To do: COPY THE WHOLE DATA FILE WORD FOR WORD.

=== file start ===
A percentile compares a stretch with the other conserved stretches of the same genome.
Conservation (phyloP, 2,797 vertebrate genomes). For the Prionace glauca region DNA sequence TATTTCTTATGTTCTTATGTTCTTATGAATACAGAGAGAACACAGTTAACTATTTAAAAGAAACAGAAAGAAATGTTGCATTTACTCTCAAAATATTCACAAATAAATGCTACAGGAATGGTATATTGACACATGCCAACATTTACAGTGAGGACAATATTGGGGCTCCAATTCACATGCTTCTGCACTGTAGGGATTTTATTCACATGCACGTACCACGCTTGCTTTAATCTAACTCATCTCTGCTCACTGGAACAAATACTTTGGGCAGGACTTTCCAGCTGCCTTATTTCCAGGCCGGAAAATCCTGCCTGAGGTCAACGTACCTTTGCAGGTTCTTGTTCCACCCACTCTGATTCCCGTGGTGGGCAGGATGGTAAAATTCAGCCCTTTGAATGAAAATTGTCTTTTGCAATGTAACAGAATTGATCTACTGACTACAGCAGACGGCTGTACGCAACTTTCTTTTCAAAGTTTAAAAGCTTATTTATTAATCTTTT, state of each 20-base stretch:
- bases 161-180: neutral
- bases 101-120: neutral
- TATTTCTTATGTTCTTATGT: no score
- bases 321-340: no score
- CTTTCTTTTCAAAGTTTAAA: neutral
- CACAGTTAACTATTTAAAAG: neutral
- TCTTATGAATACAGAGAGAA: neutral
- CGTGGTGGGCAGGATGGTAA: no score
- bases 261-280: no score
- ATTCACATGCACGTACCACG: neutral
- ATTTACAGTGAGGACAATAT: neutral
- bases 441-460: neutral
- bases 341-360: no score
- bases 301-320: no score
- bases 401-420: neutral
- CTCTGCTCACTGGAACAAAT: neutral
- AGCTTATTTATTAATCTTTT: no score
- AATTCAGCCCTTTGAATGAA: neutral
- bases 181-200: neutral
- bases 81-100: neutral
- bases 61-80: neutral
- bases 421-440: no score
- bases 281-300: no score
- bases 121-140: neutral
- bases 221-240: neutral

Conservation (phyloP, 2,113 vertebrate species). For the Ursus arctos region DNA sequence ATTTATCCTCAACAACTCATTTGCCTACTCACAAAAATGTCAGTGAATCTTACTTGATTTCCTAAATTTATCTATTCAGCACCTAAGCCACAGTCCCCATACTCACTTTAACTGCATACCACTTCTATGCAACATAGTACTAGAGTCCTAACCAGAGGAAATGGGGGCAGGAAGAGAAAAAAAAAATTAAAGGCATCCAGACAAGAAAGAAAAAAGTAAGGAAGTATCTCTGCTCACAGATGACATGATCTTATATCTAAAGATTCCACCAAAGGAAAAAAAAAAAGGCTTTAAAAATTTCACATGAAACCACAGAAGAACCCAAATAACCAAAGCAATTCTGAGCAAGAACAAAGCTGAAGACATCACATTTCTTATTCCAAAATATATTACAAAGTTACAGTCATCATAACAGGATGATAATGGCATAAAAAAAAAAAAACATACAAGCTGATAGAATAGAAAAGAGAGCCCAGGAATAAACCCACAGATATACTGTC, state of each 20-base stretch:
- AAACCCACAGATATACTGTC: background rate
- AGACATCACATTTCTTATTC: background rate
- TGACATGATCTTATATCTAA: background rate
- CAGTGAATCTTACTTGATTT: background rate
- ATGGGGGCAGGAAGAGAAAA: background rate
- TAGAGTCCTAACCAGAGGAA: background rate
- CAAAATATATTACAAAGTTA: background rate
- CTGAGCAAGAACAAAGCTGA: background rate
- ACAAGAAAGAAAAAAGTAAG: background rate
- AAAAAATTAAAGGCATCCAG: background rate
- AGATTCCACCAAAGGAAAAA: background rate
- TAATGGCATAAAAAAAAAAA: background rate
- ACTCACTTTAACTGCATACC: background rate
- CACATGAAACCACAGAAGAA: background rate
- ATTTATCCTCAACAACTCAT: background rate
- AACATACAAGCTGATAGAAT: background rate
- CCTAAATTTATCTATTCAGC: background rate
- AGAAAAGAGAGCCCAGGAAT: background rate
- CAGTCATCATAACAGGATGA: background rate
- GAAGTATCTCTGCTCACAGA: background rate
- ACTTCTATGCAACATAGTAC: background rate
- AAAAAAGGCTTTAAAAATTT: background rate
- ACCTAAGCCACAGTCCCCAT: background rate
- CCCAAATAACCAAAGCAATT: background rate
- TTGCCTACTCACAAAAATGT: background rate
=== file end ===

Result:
A percentile compares a stretch with the other conserved stretches of the same genome.
Conservation (phyloP, 2,797 vertebrate genomes). For the Prionace glauca region DNA sequence TATTTCTTATGTTCTTATGTTCTTATGAATACAGAGAGAACACAGTTAACTATTTAAAAGAAACAGAAAGAAATGTTGCATTTACTCTCAAAATATTCACAAATAAATGCTACAGGAATGGTATATTGACACATGCCAACATTTACAGTGAGGACAATATTGGGGCTCCAATTCACATGCTTCTGCACTGTAGGGATTTTATTCACATGCACGTACCACGCTTGCTTTAATCTAACTCATCTCTGCTCACTGGAACAAATACTTTGGGCAGGACTTTCCAGCTGCCTTATTTCCAGGCCGGAAAATCCTGCCTGAGGTCAACGTACCTTTGCAGGTTCTTGTTCCACCCACTCTGATTCCCGTGGTGGGCAGGATGGTAAAATTCAGCCCTTTGAATGAAAATTGTCTTTTGCAATGTAACAGAATTGATCTACTGACTACAGCAGACGGCTGTACGCAACTTTCTTTTCAAAGTTTAAAAGCTTATTTATTAATCTTTT, state of each 20-base stretch:
- bases 161-180: neutral
- bases 101-120: neutral
- TATTTCTTATGTTCTTATGT: no score
- bases 321-340: no score
- CTTTCTTTTCAAAGTTTAAA: neutral
- CACAGTTAACTATTTAAAAG: neutral
- TCTTATGAATACAGAGAGAA: neutral
- CGTGGTGGGCAGGATGGTAA: no score
- bases 261-280: no score
- ATTCACATGCACGTACCACG: neutral
- ATTTACAGTGAGGACAATAT: neutral
- bases 441-460: neutral
- bases 341-360: no score
- bases 301-320: no score
- bases 401-420: neutral
- CTCTGCTCACTGGAACAAAT: neutral
- AGCTTATTTATTAATCTTTT: no score
- AATTCAGCCCTTTGAATGAA: neutral
- bases 181-200: neutral
- bases 81-100: neutral
- bases 61-80: neutral
- bases 421-440: no score
- bases 281-300: no score
- bases 121-140: neutral
- bases 221-240: neutral

Conservation (phyloP, 2,113 vertebrate species). For the Ursus arctos region DNA sequence ATTTATCCTCAACAACTCATTTGCCTACTCACAAAAATGTCAGTGAATCTTACTTGATTTCCTAAATTTATCTATTCAGCACCTAAGCCACAGTCCCCATACTCACTTTAACTGCATACCACTTCTATGCAACATAGTACTAGAGTCCTAACCAGAGGAAATGGGGGCAGGAAGAGAAAAAAAAAATTAAAGGCATCCAGACAAGAAAGAAAAAAGTAAGGAAGTATCTCTGCTCACAGATGACATGATCTTATATCTAAAGATTCCACCAAAGGAAAAAAAAAAAGGCTTTAAAAATTTCACATGAAACCACAGAAGAACCCAAATAACCAAAGCAATTCTGAGCAAGAACAAAGCTGAAGACATCACATTTCTTATTCCAAAATATATTACAAAGTTACAGTCATCATAACAGGATGATAATGGCATAAAAAAAAAAAAACATACAAGCTGATAGAATAGAAAAGAGAGCCCAGGAATAAACCCACAGATATACTGTC, state of each 20-base stretch:
- AAACCCACAGATATACTGTC: background rate
- AGACATCACATTTCTTATTC: background rate
- TGACATGATCTTATATCTAA: background rate
- CAGTGAATCTTACTTGATTT: background rate
- ATGGGGGCAGGAAGAGAAAA: background rate
- TAGAGTCCTAACCAGAGGAA: background rate
- CAAAATATATTACAAAGTTA: background rate
- CTGAGCAAGAACAAAGCTGA: background rate
- ACAAGAAAGAAAAAAGTAAG: background rate
- AAAAAATTAAAGGCATCCAG: background rate
- AGATTCCACCAAAGGAAAAA: background rate
- TAATGGCATAAAAAAAAAAA: background rate
- ACTCACTTTAACTGCATACC: background rate
- CACATGAAACCACAGAAGAA: background rate
- ATTTATCCTCAACAACTCAT: background rate
- AACATACAAGCTGATAGAAT: background rate
- CCTAAATTTATCTATTCAGC: background rate
- AGAAAAGAGAGCCCAGGAAT: background rate
- CAGTCATCATAACAGGATGA: background rate
- GAAGTATCTCTGCTCACAGA: background rate
- ACTTCTATGCAACATAGTAC: background rate
- AAAAAAGGCTTTAAAAATTT: background rate
- ACCTAAGCCACAGTCCCCAT: background rate
- CCCAAATAACCAAAGCAATT: background rate
- TTGCCTACTCACAAAAATGT: background rate